Low-dose acetylsalicylic acid use, its neuroprotective and gastrointestinal implications
Approved Research ID: 69578
Approval date: January 29th 2021
Acetylsalicylic acid, commonly known as aspirin, is often used in low doses for the prevention of myocardial infarctions and strokes in patients . Although the risks and benefits of aspirin is well known, its potential for neuroprotection is still unclear. Large observational studies supported, at least partially, the possibility that aspirin could protect against dementia, particularly with prolonged therapy. However, the majority of studies have yieled conflicting results so far.
Low-dose aspirin, when used chronically, and Helicobacter (H) pylori are risk factors for peptic ulcer disease. Through their gastrotoxic mechanisms, low-dose aspirin might interact with H pylori creating an unpredictable net result at the gastroduodenal system. However, to which extent infection H pylori alters the risk of low-dose ASA use is unclear. Literature addressing this association is mostly indirect and limited by small sample-size studies with no serologic examination.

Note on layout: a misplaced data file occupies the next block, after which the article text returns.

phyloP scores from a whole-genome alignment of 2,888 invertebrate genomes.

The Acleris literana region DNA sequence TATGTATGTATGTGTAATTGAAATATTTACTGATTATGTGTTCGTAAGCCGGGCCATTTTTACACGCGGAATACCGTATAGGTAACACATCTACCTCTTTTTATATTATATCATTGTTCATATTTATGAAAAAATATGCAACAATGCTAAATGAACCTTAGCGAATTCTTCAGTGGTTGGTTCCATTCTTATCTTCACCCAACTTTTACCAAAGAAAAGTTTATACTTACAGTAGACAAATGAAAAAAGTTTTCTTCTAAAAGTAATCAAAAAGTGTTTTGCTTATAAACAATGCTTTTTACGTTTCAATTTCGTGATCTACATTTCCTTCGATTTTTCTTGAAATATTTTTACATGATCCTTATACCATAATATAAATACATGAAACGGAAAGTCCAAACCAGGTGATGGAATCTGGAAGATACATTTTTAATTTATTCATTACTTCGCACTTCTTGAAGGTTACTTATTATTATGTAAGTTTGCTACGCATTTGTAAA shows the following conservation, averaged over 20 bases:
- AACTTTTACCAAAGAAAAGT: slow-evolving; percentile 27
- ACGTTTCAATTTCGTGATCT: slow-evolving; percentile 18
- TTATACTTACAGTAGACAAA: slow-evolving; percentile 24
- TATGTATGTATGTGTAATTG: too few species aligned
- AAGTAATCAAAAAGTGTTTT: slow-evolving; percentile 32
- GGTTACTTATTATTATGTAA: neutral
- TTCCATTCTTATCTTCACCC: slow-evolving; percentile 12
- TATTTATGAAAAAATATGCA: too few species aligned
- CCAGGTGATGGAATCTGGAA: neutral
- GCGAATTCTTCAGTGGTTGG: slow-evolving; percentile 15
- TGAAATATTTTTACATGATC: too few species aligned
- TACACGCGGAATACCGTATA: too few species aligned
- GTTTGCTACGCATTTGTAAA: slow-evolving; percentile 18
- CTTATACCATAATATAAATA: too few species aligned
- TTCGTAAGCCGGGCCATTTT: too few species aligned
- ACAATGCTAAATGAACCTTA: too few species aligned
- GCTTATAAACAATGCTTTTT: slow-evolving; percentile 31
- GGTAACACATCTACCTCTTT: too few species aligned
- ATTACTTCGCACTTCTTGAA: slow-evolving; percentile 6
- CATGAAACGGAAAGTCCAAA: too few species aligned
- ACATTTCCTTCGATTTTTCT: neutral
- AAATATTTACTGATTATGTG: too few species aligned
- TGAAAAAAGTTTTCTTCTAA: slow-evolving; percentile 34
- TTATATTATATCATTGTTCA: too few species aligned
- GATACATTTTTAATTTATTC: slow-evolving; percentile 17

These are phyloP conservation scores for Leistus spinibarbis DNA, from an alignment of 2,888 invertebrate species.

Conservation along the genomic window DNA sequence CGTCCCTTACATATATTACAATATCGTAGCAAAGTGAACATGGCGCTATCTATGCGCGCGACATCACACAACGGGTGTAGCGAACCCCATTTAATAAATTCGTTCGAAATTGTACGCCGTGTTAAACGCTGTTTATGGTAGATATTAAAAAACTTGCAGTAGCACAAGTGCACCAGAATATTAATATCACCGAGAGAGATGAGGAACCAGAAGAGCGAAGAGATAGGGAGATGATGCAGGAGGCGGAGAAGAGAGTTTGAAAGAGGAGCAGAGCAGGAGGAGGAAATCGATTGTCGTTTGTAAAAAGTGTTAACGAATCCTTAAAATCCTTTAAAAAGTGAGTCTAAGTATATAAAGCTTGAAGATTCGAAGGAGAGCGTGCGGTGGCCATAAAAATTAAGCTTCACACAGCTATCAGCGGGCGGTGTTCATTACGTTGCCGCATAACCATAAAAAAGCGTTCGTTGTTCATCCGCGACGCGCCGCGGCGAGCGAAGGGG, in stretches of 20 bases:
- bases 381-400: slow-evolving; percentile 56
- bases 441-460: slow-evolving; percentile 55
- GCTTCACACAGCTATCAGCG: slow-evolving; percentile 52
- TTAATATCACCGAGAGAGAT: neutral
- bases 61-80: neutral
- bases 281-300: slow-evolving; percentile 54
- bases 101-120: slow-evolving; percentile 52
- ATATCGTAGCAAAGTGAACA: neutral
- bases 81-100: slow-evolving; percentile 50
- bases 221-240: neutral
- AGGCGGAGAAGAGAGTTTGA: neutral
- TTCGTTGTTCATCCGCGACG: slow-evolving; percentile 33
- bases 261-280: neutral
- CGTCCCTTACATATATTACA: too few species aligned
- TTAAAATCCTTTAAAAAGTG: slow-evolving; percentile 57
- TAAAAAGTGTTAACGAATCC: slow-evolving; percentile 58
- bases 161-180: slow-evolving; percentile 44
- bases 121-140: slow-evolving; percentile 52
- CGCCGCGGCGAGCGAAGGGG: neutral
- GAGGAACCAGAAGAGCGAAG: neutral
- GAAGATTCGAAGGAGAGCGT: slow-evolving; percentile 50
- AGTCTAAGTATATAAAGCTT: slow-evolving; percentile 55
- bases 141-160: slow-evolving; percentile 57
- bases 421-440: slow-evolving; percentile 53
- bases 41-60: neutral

The UK Biobank study, with its long follow-up time and serologic examination, is the ideal data source to address the following research aims: 1) To assess the associations of low-dose aspirin use with the incidence of all-cause dementia, Alzheimer's disease and vascular dementia. 2) To assess the associations of low-dose aspirin use with the development of gastric and duodenal ulcers taking into account a potential interaction with H pylori infection.
All research questions shall be answered within 24 months. If low-dose aspirin use is associated with reduced dementia incidence, it might be further recommended as primary prevention for such diseases. The results will also answer the question of whether there is a need for H pylori testing and eradication before low-dose aspirin therapy could be started.